What is the ULEZ?

With an estimated 9,000 Londoners dying early every year as a result of toxic air, and over 400 schools being in areas exceeding legal limits for air pollution, this week sees the roll-out of the latest initiative to tackle London’s polluted air.

Beginning Monday 8th April, the Ultra-Low Emission Zone (ULEZ) will cover the area in central London where the Congestion Charge currently applies, before being expanded in October 2021 to cover the area bounded by the North and South Circular roads.

The ULEZ will apply 24 hours a day, seven days a week, and vehicles not meeting the tougher emission standards will have to pay an additional £12.50 charge, on top of the £11.50 congestion charge. Lorries will have to pay £100 a day. There are substantial fines for failing to pay the charge.

Generally, many pre-2015 diesel cars and pre-2006 petrol cars will not be compliant with the new standards. The Mayor of London, Sadiq Khan, hopes the ULEZ will reduce nitrogen oxide (NOx) emissions by 45%. This naturally leads to a discussion of what additional steps could cut even more NOx emissions in London, and also particulate matter (PM) emissions.

Could the ULEZ be stronger?

One such step, as the Mayor’s transport strategy has rightly highlighted (pg 115, proposal 36), is tackling emissions from auxiliary engines.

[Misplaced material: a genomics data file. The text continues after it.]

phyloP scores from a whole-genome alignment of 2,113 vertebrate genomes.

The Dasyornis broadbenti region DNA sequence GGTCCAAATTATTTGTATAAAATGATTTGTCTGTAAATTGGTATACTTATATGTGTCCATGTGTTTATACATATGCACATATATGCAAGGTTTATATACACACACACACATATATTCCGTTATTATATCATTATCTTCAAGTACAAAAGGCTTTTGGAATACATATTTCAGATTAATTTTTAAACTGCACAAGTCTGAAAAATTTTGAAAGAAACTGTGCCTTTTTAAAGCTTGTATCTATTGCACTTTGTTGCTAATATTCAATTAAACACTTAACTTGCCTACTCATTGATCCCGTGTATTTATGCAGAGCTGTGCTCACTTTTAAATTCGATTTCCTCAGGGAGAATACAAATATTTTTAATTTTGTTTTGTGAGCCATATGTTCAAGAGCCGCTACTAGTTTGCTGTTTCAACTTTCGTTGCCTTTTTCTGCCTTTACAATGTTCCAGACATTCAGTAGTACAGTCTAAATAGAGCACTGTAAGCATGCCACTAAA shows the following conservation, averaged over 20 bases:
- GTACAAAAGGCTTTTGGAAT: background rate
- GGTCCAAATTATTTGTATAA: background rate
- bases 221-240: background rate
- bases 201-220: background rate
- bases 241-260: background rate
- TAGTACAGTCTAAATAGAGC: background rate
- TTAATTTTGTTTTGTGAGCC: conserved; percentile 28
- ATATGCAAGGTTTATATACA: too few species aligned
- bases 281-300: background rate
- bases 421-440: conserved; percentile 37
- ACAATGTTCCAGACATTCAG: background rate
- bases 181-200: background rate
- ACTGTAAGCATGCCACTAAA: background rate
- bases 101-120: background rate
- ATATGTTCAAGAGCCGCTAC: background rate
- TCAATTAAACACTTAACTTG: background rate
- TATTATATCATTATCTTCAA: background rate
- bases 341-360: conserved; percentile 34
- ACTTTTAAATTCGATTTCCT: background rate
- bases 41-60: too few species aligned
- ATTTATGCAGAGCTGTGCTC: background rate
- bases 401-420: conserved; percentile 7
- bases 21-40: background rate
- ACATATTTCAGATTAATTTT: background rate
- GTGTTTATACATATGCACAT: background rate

The auxiliary engines that power diesel transport refrigeration units (TRUs) are regulated not by the Euro emission standards, but by the weaker non-road mobile machinery (NRMM) standards. As a result, a diesel TRU can emit six times as much NOx and 29 times as much PM as a Euro 6 diesel engine. What does this mean? Across Greater London, all TRUs emit 164 tonnes of NOx and 22 tonnes of PM per year, equivalent to driving a family car almost 450 million kilometres – which equates to 2.4 million laps around the M25.

The ULEZ, and indeed other equivalent clean air zones around the country, could be greatly strengthened by incorporating TRUs too. However the clean tech sector is waiting on the Department for Environment, Food and Rural Affairs (Defra) to set out how this will be done through the existing environmental permitting regime. As set out in government guidance, the regime “requires operators to obtain permits for some facilities, to register others as exempt and provides for ongoing supervision by regulators”.

Until tougher action is taken on diesel TRUs, users of other diesel vehicles will feel unfairly penalised given that weaker regulation allows diesel TRUs to emit a disproportionate amount of NOx and PM. Tougher regulation here from Defra is long overdue, and with the ULEZ about to begin operation, we hope it will have the level of impact that is expected. To go even further, incorporating diesel TRUs is surely a must.

Mo Saqib
Policy & Communications Officer, Dearman

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